|Title:||Nannofossils in 2011 El Hierro eruptive products reinstate plume model for Canary Islands||Authors:||Zaczek, Kirsten
Troll, Valentin R.
Deegan, Frances M.
Carlos Carracedo, Juan
Meade, Fiona C.
|UNESCO Clasification:||250621 Vulcanología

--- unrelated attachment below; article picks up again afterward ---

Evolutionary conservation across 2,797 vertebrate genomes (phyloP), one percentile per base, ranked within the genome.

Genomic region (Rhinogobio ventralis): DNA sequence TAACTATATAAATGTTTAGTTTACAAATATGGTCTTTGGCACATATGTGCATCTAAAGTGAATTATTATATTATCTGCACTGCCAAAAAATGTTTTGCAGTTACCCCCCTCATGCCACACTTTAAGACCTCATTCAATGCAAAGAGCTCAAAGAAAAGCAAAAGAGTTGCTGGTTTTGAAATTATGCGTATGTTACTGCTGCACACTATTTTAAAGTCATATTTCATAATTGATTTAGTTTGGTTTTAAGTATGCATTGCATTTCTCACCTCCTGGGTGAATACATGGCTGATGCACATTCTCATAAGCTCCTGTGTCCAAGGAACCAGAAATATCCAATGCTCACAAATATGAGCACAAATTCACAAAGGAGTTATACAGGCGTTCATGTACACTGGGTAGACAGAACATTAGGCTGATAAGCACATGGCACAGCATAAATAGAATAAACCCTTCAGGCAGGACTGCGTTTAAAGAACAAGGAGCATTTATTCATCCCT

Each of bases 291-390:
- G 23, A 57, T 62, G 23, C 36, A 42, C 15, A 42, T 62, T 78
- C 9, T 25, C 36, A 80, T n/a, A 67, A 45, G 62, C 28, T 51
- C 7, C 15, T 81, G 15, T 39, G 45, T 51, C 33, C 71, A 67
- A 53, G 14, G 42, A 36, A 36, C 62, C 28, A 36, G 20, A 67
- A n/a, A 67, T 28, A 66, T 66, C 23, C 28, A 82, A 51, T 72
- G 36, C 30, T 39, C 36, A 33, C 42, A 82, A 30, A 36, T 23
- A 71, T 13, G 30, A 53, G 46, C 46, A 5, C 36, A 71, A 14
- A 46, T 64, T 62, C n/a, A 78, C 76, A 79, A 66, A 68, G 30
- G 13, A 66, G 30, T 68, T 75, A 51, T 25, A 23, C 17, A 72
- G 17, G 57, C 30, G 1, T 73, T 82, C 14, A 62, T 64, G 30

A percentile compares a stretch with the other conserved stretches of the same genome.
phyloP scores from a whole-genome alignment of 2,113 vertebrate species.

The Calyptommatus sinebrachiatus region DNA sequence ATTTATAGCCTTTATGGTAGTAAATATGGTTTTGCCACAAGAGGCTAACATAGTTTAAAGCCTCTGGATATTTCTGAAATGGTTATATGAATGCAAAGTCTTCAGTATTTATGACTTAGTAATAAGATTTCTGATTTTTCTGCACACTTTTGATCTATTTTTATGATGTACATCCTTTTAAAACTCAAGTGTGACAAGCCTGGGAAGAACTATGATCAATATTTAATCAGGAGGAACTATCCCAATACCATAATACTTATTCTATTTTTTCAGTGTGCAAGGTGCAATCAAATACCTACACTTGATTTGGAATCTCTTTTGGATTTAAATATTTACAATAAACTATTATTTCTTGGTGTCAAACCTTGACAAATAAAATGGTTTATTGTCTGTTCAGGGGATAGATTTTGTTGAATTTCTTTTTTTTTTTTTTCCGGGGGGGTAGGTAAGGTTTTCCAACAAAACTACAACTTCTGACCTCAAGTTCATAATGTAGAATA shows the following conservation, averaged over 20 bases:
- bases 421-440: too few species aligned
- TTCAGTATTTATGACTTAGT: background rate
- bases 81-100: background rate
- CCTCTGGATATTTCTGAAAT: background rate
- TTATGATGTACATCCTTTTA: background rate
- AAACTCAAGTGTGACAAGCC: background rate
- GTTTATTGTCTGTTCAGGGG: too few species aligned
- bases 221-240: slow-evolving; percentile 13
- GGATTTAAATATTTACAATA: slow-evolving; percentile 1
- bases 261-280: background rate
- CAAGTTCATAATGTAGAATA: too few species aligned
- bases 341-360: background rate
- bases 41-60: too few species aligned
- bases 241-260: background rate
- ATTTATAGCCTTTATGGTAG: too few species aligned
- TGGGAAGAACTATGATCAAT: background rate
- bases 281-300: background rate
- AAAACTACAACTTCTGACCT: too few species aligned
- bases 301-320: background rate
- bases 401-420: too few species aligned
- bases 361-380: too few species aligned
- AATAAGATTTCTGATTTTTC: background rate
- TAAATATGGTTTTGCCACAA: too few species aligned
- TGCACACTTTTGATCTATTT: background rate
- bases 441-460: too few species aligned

|Keywords:||El Hierro (Canary Islands)||Issue Date:||2015||Journal:||Scientific Reports||Abstract:||The origin and life cycle of ocean islands have been debated since the early days of Geology. In the case of the Canary archipelago, its proximity to the Atlas orogen led to initial fracture-controlled models for island genesis, while later workers cited a Miocene-Quaternary east-west age-progression to support an underlying mantle-plume. The recent discovery of submarine Cretaceous volcanic rocks near the westernmost island of El Hierro now questions this systematic age-progression within the archipelago. If a mantle-plume is indeed responsible for the Canaries, the onshore volcanic age-progression should be complemented by progressively younger pre-island sedimentary strata towards the west, however, direct age constraints for the westernmost pre-island sediments are lacking. Here we report on new age data obtained from calcareous nannofossils in sedimentary xenoliths erupted during the 2011 El Hierro events, which date the sub-island sedimentary rocks to between late Cretaceous and Pliocene in age. This age-range includes substantially younger pre-volcanic sedimentary rocks than the Jurassic to Miocene strata known from the older eastern islands and now reinstate the mantle-plume hypothesis as the most plausible explanation for Canary volcanism. The recently discovered Cretaceous submarine volcanic rocks in the region are, in turn, part of an older, fracture-related tectonic episode.||URI:||http://hdl.handle.net/10553/46234||ISSN:||2045-2322||DOI:||10.1038/srep07945||Source:||Scientific Reports [ISSN 2045-2322], v. 5|
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